Mister Cartoon’s NFT offering includes the virtual car and the mural on the car’s hood. It’s selling on the digital art marketplace Rarible and as of Tuesday afternoon stood at 0.6 Ethereum (about $1,600).

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“My 16-year-old kid [is] way in touch with this kind of thinking, because they’re on Minecraft, buying stuff,” Cartoon says in a Zoom call. As he approached this new world, he says he asked himself: “How do I stand out? How can I be unique? For me it’s sticking with what I know, which is my love of automotive, and making a car an actual canvas.”

A view of the virtual gallery show displaying a voxel-made 1964 Chevy Impala by Mister Cartoon.
(Courtesy of Mr. Cartoon)

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Proof of purchase

Established NFT digital artist Alotta Money built the digital version of the Impala for Mister Cartoon, and designer Ryan Colditz, known in the crypto art community as Coldie, who co-curated META_VS with writer-editor Shelley Leopold, and “installed” the piece, so to speak, inside a massive virtual gallery space.

“It’s probably the first lowrider NFT and certainly the first by Cartoon,” Leopold says. “He ‘got’ it right away.”

Anyone with an internet connection can drop by the exhibition space, whip up a visitor avatar and check out the show. Visitors can also buy “wearables” inside the space so their avatars are not “naked.” There’s even a digital velvet rope surrounding the digital vehicle. (Click here to drop into the virtual gallery directly in front of Cartoon’s display.)

MAY 9, 2017. Mister Cartoon, tattoo artist and exec producer of the movie "Lowriders," at the W Hotel in Hollywood
Mister Cartoon in Hollywood, promoting the 2017 movie “Lowriders,” which he executive produced.
(Robert Gauthier / Los Angeles Times)

The pandemic has likely helped in the growing interest in art NFTs. Digital art goes hand in hand with virtual viewing consumption, which became the norm for art lovers during the global tragedy of the coronavirus.

“During the [opening of the] show, there were people scooting all around, people flying, people just going for it,” Colditz says. “And I think in a sense this is the future of art fairs and things that we want to congregate around, that we might not geographically be able to go to. This is the start of all that.”

Creators rely on digital artists to see their concepts materialize. The guy behind Foos Gone Wild teamed up with L.A. digital artist and designer Eddie Perez, better known as Eddie Visual, for the NFT asset. Eddie Visual, in an interview, says he was investigating NFT art for about a year before Foos Gone Wild hit him up to collaborate.

“This Foos Gone Wild toy is kind of like all of my expertise in one package,” he says.

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NFT art on blockchain, he says, “is a way to legitimize artwork. It’s a proof of purchase that’s intamperable. Every transaction that’s ever been made is recorded and is viewable to everyone. As soon as I understood that, I understood why it could be valuable to artists.”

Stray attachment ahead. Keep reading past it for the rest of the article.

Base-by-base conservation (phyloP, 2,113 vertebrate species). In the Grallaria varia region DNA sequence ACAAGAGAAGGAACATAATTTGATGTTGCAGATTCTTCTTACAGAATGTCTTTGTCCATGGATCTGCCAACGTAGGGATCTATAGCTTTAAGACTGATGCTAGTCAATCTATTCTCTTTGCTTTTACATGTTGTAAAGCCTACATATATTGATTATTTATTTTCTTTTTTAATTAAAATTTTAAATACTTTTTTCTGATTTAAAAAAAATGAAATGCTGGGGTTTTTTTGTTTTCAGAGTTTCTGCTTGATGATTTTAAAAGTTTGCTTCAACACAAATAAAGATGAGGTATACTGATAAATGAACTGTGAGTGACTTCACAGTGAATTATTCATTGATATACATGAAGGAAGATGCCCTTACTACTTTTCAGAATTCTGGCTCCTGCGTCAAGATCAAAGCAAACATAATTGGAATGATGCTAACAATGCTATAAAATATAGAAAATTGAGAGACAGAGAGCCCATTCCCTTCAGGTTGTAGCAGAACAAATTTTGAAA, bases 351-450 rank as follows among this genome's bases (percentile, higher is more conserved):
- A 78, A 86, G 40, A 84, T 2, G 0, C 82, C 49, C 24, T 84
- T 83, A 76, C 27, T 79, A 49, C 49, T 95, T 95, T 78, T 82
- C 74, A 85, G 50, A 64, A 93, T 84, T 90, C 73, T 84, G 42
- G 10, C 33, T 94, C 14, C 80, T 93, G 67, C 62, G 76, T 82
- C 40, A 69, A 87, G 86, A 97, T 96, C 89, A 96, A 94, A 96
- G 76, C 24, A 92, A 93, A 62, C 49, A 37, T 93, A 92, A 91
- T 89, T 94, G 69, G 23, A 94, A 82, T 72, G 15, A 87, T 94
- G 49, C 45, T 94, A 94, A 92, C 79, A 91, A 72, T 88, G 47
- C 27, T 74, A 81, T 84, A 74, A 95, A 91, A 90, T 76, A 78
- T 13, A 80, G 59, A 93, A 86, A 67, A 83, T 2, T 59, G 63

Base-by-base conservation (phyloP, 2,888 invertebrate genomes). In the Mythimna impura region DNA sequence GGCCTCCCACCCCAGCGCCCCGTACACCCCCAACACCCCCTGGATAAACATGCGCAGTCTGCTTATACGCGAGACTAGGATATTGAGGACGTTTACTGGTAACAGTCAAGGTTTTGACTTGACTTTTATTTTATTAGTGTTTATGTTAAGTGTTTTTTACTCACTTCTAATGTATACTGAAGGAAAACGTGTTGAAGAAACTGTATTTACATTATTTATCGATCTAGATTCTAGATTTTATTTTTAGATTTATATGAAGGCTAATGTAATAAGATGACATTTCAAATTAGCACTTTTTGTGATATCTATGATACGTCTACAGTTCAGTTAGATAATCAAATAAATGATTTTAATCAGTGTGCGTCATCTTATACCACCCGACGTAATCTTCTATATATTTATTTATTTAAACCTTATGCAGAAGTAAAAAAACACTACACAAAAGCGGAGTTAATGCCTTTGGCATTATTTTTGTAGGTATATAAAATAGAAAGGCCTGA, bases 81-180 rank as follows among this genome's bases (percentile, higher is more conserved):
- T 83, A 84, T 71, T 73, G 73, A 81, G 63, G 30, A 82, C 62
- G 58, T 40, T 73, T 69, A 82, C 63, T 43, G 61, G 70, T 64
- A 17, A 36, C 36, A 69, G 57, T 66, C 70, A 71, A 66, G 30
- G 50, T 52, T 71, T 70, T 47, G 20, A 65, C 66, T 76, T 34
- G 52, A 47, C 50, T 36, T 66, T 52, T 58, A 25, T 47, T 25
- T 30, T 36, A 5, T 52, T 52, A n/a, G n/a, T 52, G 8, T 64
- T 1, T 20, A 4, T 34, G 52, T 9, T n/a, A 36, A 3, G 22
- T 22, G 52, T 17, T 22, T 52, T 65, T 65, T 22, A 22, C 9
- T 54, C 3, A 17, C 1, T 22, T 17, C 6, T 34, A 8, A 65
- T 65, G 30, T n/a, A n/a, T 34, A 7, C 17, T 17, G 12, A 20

Next came the sale, on the platform Foundation.

“Honestly, I expected a couple thousand dollars, maybe five gees, max,” says King Foo.

But in a 24-hour auction that started on April Fools’ Day (get it?), the first Foos Gone Wild NFT asset sold for 20 Ethereum, or around $42,000. Since then, the value of 20 Ethereum has risen and dipped, and risen again, to more than $53,000 at last check. That’s money in King Foo’s pocket.

The buyer, an active NFT art collector known as @3fmusic and based in Dubai, did not respond to a request for comment on the acquisition. The elusive collector also bought the jpeg of a New York Times column about NFTs, wowing observers.

“After that, I’ve seen the power,” King Foo says. “I feel like it’s the future of currency, man, the crypto game.”

His creation, with its hidden face and which he sometimes mimics in real life, is appealing to fans because Little Mr. E, he says, “represents every foo’ in the game — ’cause every foo’ is in a mask, whether they admit it or not.”

For a second NFT, the brain behind Foos Gone Wild is teaming up again with Visual for a true-to-the-streets theme. “The art is Little Mr. E with a cowboy hat, some botas and he’s a paletero man, walking his cart,” the creator says.

The piece is expected to drop this week. Proceeds from the next auction will go to Inclusive Action, an emergency fund to benefit street vendors. “We could use this for some good,” King Foo says. “It’s opening the minds of young Chicanos to take it to the next level.”

Bidding will begin at 1 Ethereum.

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Leopold, Cartoon’s co-curator, says naysayers worried about an NFT art bubble should take a longer view of the metaverse’s future.

“It’s definitely a tool for artists that’s not going to go away anytime soon,” she says. “This is the beginning of it all. It’s very early, and the potential hasn’t been reached.”